As most sci-fi stories go, we are not alone. They are watching us, studying our ways and picking at random those to abduct as lab rats. Sound familiar? How about strange geometrical signs, birds freaking out, sleep walking, inexplicable scars that resemble branding, involuntary acts of madness, child drawings of tall grey skinny figures with big heads… yes, by now you have thought of a whole list of films exactly like this… and here is another.
Dark Skies revolves around the Barrett family, a not so happy clappy household. Due to the financial strain, caused by Daniel (Josh Hamilton) losing his job, placing all responsibility on his real-estate agent wife Lucy (Keri Russell), the Barrett’s family life is turned upside down. This later becomes a plausible explanation for rather weird incidences. The first being an apparent break in prank where someone built a large contraption with kitchen items to reflect a geometric print on the ceiling. The second is the removing of every photo in the house. With no sign of intrusion, the police imply that it had to be one of their sons acting out due to unhappy household matters.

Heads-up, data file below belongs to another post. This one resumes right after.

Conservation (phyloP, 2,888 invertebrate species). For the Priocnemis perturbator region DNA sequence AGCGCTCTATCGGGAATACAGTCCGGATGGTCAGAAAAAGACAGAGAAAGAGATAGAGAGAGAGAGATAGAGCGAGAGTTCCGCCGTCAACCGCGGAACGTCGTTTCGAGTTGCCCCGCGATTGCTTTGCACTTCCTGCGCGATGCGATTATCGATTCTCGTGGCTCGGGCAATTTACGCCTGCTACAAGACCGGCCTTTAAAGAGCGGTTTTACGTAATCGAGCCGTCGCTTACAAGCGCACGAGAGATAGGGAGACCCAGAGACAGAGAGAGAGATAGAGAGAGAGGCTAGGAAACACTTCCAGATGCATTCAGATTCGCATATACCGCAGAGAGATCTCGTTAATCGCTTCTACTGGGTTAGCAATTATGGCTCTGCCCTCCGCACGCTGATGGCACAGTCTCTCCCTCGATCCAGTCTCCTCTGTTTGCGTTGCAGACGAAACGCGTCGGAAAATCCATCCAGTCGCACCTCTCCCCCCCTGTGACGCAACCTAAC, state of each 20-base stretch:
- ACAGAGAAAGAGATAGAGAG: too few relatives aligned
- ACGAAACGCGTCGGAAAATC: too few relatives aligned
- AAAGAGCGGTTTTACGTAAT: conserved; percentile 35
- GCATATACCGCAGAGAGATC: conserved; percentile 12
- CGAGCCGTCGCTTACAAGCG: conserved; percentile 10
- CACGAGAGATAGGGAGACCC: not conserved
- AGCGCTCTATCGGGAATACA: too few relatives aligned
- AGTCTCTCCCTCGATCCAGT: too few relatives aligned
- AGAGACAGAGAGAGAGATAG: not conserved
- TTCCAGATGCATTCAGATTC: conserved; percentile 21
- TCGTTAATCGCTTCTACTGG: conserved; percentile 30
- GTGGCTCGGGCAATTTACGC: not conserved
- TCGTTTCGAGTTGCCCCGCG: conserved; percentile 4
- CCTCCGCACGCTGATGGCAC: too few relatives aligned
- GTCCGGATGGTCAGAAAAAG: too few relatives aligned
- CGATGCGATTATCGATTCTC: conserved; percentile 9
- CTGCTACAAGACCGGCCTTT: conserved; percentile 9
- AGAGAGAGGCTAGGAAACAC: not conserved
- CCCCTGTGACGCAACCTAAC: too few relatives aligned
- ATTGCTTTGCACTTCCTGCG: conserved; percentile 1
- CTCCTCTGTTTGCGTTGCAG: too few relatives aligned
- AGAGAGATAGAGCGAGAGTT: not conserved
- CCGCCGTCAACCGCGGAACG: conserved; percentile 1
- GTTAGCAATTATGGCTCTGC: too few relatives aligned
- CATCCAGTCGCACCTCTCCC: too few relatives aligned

As a precaution Daniel has the alarm system reactivated, but after it apparently malfunctions, they become increasingly concerned. Their youngest son Sammy (Kadan Rockett) says it’s the Sandman, a character in the scary stories his older brother Jesse (Dakota Goyo) reads him before bedtime. At first his parents dismiss this as fantasy, a child’s way of coping with strange incidents. When more incidents occur, his parents give it a second think, especially after Lucy swears she saw a figure standing over Sammy. Meanwhile the rest of the family experience time-loss and weird behaviour. Soon after the Barrett’s are rejected by friends and neighbours, who think they are abusing their sons. Installing cameras in the house, Daniel attempts to stay awake all night to catch ‘Sandman’, whose been visiting Sammy every night, and prove to the police that there is a intruder.
It just isn’t original. The story line has been redone to exhaustion, turning what is suppose to be a horror into a bore. All the cliche horror devises are used. The film opens with a well known Arthur C. Clarke quote: “Two possibilities exist: either we are alone in the Universe or we are not. Both are equally terrifying.” That is perhaps the most terrifying and thought provoking moment in the whole film.